It is hard to imagine what you can do with project risk.
Yes. Avoid, mitigate, transfer, and so on.
But what does it mean?
What specific actions can you take to avoid something? What can you, as a project manager, do to mitigate risk?
Adding some risk reserves and removing requirements from the scope are not the only options.
I want to share some stories of risk management with you.
Some come from my experience. Some I heard from other PMs.
These risk management examples will help you to broaden your understanding.
It is not an exhaustive list of possible actions.
Nevertheless, your mind will start working in new directions.
List of Risk Management Examples in This Article
I recommend you to read the whole article. If it’s too big for you – choose a story from the list:
- Fixed Deadline Risk Management Example
- Huge Uncertainty in Project Scope
- Example of Risk Management with Inefficient Quality
- Risk of Losing an Important Team Member
- Risk Example of Incorrect Requirements
- Risk of a Vendor not Fulfilling Commitments
- Project Risk Management Examples with Sick Leaves
- Risk of Unclear requirements
- Risk of Destructive Stakeholders
Fixed Deadline Risk Management Example
You will face a lot of such cases:
Clients come with a fixed deadline to release a product or service.
They have a particular scope in mind. In the beginning, they think that all their points are Must-Haves.
The budget is fixed as well.
The first impulse is to get as many people and resources as possible. Do as much of the scope. Pray that you will fit in.
That’s bad planning.
This risk management example shows an integrated approach to mitigating threats. It means it works throughout all your project management efforts.
In many cases, adding more people doesn’t increase productivity proportionately.
Moreover, putting people under too much stress over a long period of time doesn’t work well.
They disengage the moment they feel it is impossible to achieve the project’s goal. There is no benefit of working hard for the next few months. And then fail in any case.
There is a better approach:
Usually, your team and some internal subject matter experts have crucial expertise.
(Better than clients have.)
Use their knowledge and authority to break down the scope into three groups:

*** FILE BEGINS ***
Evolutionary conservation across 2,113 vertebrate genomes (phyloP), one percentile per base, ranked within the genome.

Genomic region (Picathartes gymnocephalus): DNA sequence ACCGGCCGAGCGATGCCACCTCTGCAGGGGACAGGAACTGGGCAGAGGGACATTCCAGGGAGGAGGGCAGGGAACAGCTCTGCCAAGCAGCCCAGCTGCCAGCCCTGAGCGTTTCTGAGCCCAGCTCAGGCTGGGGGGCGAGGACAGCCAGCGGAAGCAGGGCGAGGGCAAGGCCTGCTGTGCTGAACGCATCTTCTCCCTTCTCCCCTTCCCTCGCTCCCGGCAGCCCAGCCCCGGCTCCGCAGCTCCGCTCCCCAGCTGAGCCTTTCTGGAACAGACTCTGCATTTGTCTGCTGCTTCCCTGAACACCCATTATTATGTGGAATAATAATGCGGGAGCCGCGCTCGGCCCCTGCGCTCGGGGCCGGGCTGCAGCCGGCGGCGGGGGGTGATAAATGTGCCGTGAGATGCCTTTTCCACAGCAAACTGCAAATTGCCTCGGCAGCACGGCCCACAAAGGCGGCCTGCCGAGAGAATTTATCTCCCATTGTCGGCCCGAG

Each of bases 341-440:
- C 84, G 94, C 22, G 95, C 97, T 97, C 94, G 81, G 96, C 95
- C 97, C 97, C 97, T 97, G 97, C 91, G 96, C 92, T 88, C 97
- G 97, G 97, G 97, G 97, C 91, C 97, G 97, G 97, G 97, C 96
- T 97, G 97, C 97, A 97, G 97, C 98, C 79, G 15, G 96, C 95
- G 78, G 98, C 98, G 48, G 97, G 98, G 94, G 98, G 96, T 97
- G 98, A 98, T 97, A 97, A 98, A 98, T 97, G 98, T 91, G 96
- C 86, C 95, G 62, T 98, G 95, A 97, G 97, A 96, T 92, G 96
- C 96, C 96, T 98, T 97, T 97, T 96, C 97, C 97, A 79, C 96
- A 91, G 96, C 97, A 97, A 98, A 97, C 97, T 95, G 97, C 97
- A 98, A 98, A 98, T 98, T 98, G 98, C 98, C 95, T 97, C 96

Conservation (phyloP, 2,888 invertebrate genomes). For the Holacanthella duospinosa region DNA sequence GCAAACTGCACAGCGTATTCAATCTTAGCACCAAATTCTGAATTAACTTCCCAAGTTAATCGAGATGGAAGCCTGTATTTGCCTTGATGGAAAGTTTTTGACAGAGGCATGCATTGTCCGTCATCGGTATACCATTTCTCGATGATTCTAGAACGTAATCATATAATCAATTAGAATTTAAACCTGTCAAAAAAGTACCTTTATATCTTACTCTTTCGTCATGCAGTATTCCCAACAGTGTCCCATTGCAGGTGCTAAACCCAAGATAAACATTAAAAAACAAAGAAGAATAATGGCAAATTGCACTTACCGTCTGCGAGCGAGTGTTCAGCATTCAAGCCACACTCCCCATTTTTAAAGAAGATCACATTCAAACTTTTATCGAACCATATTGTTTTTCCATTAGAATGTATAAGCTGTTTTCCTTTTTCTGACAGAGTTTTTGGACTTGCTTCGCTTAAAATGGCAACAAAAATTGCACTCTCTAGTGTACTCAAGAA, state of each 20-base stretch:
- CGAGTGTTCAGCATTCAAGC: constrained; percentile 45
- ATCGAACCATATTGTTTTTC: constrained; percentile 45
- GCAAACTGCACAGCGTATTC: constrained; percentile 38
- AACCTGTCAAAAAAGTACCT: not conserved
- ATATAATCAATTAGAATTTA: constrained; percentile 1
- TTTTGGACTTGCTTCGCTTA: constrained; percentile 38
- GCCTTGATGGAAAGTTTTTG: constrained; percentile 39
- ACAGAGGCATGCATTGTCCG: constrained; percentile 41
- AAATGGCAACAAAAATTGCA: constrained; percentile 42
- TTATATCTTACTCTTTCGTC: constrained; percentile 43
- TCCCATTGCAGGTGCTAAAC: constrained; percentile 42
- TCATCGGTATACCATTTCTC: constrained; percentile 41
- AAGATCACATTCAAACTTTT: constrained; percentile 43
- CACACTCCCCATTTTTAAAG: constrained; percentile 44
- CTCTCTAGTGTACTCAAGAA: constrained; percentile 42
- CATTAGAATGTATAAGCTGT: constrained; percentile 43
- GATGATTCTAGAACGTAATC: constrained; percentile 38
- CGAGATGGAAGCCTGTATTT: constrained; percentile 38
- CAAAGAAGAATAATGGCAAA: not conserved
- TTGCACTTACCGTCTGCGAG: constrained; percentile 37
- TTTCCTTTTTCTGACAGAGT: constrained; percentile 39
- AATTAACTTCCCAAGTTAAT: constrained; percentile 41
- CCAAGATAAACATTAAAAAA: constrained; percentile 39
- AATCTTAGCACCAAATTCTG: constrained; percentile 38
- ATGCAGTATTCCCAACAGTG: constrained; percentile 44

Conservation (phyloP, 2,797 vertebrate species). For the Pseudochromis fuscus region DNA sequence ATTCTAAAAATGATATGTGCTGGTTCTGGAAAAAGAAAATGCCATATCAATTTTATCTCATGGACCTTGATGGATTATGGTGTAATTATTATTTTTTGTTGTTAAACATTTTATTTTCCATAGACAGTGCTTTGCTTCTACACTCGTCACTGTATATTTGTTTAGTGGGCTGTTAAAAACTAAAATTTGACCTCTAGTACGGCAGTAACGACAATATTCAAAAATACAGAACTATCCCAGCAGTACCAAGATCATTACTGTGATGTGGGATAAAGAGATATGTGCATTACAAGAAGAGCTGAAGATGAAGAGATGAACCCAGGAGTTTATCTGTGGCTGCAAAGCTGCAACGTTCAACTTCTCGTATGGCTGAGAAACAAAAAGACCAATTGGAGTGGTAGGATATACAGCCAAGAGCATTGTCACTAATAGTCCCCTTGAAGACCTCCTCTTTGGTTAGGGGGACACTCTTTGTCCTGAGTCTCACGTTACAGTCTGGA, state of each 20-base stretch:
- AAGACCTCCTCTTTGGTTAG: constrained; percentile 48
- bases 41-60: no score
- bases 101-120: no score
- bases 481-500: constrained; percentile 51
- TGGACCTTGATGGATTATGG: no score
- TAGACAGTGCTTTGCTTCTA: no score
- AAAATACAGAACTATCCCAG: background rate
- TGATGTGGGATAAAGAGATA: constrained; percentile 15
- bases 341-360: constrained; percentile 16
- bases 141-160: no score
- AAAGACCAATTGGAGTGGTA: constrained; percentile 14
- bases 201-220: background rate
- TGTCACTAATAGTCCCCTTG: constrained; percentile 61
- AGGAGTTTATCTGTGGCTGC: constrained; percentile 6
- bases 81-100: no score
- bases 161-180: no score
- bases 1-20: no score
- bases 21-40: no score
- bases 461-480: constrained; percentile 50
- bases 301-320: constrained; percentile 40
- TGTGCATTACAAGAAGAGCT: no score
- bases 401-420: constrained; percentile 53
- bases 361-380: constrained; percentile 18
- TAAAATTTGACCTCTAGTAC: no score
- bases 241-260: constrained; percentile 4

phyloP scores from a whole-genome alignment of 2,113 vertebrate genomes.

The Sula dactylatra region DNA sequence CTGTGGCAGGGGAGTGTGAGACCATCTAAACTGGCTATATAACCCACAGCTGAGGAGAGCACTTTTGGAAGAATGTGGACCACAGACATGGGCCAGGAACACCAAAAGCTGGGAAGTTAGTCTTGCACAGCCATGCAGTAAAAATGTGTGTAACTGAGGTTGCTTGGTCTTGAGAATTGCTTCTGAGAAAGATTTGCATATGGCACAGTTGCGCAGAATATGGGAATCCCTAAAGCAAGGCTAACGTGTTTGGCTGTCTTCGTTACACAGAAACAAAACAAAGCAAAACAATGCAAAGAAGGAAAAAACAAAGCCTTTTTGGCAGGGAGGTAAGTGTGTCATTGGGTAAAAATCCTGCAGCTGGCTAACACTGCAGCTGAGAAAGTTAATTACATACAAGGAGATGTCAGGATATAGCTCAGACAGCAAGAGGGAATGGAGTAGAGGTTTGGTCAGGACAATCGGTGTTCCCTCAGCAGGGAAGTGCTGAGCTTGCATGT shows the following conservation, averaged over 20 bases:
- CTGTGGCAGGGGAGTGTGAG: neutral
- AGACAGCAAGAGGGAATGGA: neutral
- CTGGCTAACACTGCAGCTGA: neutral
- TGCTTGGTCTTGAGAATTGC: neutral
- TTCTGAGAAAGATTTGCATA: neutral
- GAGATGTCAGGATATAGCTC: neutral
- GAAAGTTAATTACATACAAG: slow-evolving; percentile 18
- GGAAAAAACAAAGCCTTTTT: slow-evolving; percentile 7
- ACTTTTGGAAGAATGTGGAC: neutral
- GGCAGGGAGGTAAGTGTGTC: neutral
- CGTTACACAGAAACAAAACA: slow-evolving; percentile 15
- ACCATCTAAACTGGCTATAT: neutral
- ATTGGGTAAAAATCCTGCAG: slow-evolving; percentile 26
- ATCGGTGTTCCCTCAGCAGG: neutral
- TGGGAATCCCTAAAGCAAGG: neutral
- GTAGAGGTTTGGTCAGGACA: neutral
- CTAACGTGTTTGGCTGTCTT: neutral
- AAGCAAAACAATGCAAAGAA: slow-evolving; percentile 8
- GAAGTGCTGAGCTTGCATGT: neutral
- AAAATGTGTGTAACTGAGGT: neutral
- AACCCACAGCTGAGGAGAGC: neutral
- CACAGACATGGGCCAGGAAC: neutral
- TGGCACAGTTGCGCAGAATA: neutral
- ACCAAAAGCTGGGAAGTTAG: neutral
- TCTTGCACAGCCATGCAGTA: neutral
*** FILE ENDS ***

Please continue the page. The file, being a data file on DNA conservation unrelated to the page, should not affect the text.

- Must have
- Should have
- Nice to have
Don’t agree to put everything into the first bucket. It is never the case unless you are doing an MVP.
Identify the scope of work that is crucial for the (first) delivery.
Additionally, promise to deliver as much of “should haves.”
Notice the difference:
You don’t suggest de-scoping the project or removing features and capabilities.
You promise to deliver what’s critical for project success. Plus, you add everything that fits into the deadline.
Entirely possible you will be able to deliver everything in the end.
However, if not – you have an acceptable contingency plan.
Huge Uncertainty in Project Scope
“We didn’t start a project with significant uncertainty in scope and budget. Instead, we did just a bit of research beforehand and eliminated the quesswork.”
In this case, the risk impacted the scope of the project. However, it might as well be a technological or integration risk management example.
We had a significant and complex enterprise piece of software.
Without going into details, we had to add new functionality.
From the beginning, it was clear it was a big piece of work.
As usual, there is a question. Should we do it or buy it?
Even if we buy it, there might be efforts to integrate and customize the solution.
So, it may go from plugging the module. It works as-is.
Or it might be:
Buy the module and spend a lot of effort to customize it if it is at all possible. In the end, it will appear that it is not a cost-efficient decision.
How did we manage risk in this example?
Risk Response Plan
In fact, we introduced an additional phase to the project.
We decided to make a proof of concept.
We found available solutions that can be used with our product. Then, we negotiated a free trial where we tried a quick and dirty integration.